Now, I wish it was I could say I stayed true to the path differentiation from then to now, but one of the biggest drawbacks for me was that I really like people. For a while, my urge to be liked exceeded my duty to be authentic. This is almost certainly why I started drinking again at twenty-three and did (heavily so, at that) for the next five years. A large reason was because I wanted to fit into the party scene. Now I don’t give a damn about it because I’m the party (and almost always the most interesting dude most people have ever met), but that confidence to stand out comes with time.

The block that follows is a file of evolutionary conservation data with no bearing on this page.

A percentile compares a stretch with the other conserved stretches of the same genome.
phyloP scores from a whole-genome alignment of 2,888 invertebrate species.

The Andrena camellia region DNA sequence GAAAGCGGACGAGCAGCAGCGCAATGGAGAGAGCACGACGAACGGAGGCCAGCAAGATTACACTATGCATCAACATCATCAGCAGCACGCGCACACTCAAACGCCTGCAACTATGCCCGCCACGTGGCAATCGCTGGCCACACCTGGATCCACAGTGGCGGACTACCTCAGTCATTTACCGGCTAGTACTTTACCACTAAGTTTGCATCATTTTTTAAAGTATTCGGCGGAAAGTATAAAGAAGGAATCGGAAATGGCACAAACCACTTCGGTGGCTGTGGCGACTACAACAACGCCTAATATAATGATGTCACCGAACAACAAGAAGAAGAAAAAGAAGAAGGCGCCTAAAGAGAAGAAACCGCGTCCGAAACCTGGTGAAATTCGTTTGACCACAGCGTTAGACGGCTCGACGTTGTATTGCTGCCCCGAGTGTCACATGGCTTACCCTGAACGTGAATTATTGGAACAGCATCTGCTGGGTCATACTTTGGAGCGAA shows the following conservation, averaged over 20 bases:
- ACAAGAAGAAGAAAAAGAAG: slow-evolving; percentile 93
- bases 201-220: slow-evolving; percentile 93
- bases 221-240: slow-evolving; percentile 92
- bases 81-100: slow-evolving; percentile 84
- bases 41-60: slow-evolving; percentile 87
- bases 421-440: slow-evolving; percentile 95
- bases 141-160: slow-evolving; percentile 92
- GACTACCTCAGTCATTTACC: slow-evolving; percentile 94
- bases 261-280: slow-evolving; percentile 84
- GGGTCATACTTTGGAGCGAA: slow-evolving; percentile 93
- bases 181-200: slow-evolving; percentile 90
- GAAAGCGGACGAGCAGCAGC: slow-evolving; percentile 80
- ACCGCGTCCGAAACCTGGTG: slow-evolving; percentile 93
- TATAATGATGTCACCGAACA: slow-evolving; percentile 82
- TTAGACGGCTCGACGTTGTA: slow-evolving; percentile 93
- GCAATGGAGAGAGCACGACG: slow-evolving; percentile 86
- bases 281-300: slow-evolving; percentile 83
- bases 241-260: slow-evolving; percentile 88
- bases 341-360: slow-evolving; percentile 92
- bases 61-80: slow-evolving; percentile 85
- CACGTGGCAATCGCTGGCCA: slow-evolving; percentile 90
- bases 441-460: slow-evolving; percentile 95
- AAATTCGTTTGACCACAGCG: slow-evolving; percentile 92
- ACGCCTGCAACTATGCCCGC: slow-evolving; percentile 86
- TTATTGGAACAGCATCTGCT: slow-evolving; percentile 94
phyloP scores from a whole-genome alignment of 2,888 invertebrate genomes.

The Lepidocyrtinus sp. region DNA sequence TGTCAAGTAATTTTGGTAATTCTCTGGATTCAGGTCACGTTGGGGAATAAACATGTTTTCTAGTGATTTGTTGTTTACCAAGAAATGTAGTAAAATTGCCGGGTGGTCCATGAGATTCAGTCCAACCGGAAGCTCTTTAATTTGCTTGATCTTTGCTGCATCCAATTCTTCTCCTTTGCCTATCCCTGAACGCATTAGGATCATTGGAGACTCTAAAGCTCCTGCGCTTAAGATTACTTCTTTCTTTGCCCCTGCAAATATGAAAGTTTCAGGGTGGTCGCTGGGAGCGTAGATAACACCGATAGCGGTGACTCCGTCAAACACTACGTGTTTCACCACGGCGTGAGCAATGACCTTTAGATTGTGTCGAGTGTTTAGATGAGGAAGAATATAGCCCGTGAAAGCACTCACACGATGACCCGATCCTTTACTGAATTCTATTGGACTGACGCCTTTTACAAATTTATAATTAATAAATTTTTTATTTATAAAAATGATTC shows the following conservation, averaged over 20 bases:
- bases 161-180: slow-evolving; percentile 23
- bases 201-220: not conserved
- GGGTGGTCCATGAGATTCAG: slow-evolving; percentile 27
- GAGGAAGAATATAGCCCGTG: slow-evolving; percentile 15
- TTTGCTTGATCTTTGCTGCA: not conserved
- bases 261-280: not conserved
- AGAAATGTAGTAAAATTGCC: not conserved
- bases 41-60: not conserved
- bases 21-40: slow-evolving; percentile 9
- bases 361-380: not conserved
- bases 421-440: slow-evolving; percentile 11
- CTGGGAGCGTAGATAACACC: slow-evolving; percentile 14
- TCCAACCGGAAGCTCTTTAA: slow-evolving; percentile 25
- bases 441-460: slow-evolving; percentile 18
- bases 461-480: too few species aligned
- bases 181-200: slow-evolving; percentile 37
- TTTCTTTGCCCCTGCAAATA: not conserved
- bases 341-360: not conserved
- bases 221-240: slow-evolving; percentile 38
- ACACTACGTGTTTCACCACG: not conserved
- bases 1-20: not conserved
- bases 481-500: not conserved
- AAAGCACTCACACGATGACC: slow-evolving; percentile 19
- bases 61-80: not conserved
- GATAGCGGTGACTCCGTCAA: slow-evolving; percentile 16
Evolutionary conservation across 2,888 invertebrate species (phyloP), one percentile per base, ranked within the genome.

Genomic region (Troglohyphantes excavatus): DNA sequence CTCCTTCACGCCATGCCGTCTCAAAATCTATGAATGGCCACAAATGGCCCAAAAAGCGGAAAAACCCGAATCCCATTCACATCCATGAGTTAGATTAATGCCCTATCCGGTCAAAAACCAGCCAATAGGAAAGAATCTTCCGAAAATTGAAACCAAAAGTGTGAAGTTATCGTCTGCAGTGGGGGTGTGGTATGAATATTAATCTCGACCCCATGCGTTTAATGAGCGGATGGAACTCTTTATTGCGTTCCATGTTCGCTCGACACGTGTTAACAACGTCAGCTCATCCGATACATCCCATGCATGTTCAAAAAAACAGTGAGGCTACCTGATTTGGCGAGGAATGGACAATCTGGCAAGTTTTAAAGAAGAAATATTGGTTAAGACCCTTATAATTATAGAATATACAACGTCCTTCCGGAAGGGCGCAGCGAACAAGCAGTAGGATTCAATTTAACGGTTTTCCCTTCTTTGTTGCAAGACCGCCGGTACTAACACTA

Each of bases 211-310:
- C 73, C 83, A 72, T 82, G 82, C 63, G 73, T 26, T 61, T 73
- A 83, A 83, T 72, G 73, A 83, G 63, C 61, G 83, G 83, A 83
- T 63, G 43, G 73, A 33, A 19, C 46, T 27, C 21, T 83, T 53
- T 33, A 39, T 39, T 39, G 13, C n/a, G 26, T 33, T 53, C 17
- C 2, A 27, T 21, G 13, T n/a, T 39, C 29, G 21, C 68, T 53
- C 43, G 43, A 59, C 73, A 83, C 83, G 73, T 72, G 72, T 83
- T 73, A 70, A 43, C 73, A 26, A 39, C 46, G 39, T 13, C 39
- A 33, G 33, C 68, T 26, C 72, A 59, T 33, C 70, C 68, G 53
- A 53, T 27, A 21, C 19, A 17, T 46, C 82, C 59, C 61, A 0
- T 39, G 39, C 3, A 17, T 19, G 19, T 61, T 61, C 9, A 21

So mentally, I always thought differently. Those small differences added up to big ones. But eventually I had to be comfortable being different, and learn to embrace that as a strength.


Success outlook and mindset for survival in the dark world.

What were some realizations that enabled you to surmount risks of visible peer differentiation in that environment?

So this reminds me of an old saying: “the nail that sticks out gets the hammer”. I’ve alluded to this in the last questions, but now I want to make something clear. While I lived in the projects until I was eighteen, I only went to school in them until I was fourteen. Then I went to a different high school. This spared me a lot of nonsense, but not all of the nonsense.